ADAPTATION: Co-Chair invited parties to continue providing guidance on the process of streamlining text. The G-77/CHINA and  the AFRICAN GROUP presented suggestions for streamlining the section on institutional arrangements. The AFRICAN GROUP highlighted a desire to avoid creating bureaucratic institutions, with MALAWI calling for arrangements that make adaptation funds more accessible. BANGLADESH, for the LDCs, underlined the importance of national, regional and international adaptation centers and highlighted that, while adaptation on the ground should be recognized. BOLIVIA, supported by the AFRICAN GROUP, underscored that the language should reflect a “fulfillment of the commitments of developed countries,” rather than “contributions.”
FINACE: In a discussion on financing CANADA said the public versus private sector funding debate was leading to a “false argument” by suggesting that the public sector should be the main source of finance. BANGLADESH again pointed out that the global markets had failed to deliver and “no place for LDCs and SIDS” had been created. We need finances from the public sources from the developed countries and it should be 1.5 % of their GDP. Barbados, for AOSIS, said that financing must meet recipient requirements and should be derived from a combination of public and private sources, with the public sector being the main source.

Upadtes of Bangkok Climate Talks; 30 September 2009, Day 4, by Shamsusdoha, EquityBD

Throughout Wednesday, various contact groups convened to consider adaptation, technology, mitigation and finance underthe AWG-LCA, and Annex I emission reductions and otherissues under the AWG-KP.
In the morning session a consolodated text on Mitigation ( Paragraph 1-b-i if the Bali Action Plan) has been presented before the conuntry Parties for further streamlining and negotiation. The text proposed several blocks for discussion which include; Comparability of efforts, mitigation commiments and actions;  and compliance.
Brazil, for the G-77/CHINA, stressed the need for a “solid and strong” definition of comparability, highlighting the Protocols. The basis for comparability assessment should be through international negotiations rather than nationally. TUVALU stressed the need for a legal and prescriptive approach to comparability and highlighted the Protocol as the benchmark. CHINA identified four pillars of comparability, namely: comprehensiveness; nature of commitments; proximity; and compliance. The G-77/ CHINA noted that the Protocol’s targets were based on pledges, which was not the solution preferred by all countries, and stressed the need for adequate mid- and long-term mitigation by developed countries.  In reply to this, the US said  “comparability” issue should de negotaited focusing on national compliance structures.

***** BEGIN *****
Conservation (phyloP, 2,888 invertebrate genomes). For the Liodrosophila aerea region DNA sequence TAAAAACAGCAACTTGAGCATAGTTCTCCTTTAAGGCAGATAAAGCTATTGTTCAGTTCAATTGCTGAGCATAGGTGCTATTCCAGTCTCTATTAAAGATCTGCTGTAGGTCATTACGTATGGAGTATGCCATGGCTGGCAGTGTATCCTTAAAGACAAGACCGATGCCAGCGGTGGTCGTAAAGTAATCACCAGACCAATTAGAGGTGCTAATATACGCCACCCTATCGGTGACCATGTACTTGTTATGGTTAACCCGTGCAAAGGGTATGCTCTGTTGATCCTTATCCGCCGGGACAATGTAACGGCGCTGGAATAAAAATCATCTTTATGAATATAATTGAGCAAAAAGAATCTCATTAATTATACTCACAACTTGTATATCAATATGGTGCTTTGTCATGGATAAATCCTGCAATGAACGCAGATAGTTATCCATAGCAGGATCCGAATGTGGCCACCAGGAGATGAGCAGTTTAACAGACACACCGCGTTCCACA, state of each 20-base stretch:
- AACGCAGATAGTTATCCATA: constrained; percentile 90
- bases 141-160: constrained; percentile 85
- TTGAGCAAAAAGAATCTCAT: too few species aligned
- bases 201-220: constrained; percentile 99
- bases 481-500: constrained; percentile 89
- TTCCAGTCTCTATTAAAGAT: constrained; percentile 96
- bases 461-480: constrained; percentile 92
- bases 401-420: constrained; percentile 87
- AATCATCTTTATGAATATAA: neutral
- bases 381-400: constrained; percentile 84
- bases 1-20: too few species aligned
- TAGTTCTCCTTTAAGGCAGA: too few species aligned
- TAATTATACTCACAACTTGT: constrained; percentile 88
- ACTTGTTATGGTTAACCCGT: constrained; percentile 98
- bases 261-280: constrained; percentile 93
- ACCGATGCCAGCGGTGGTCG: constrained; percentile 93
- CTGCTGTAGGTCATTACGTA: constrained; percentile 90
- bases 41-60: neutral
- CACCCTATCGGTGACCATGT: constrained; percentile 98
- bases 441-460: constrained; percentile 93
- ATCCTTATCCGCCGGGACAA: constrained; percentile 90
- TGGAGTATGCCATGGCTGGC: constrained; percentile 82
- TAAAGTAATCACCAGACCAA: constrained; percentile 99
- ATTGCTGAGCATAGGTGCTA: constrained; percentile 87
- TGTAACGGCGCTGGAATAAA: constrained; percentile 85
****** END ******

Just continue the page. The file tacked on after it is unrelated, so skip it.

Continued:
In another session, the Secretariat presented a table illustrating commonalities and differences between proposals for market-based mechanisms. He explained that the proposals had been divided into crediting and trading approaches. The US said experiences in the past ten years have shown that markets have enabled more cost-effective emission reductions and that the CDM has stimulated clean investment, stressing that the proposals could make an important contribution to the Convention’s objective.
In reply to this BANGLADESH noted that it is “ironic” that markets are proposed as the solution for a problem they have caused. VENEZUELA stated that trading countries’ obligations under the Convention is inconsistent with the Convention’s principles and called for a more principled discussion rather than commenting on the proposals reflected in the table.
In the afternoon session, Parties continued to discuss how the text for ADAPTATION should be further streamlined. SAUDI ARABIA reiterated that the definition of vulnerable countries as laid down in Convention Article 4.8 (adverse effects/impacts of response measures) should be used. He called for referencing the impact of response measures where reference to impacts of climate change appears in the text. The EU reiterated that response measures should be addressed in the relevant contact group i.e in the Mitigation measures. Few countries of G 77 and China like BARBADOS opposes Saudi Arabia’s position; that creates a ground of different opinion among the G77 group.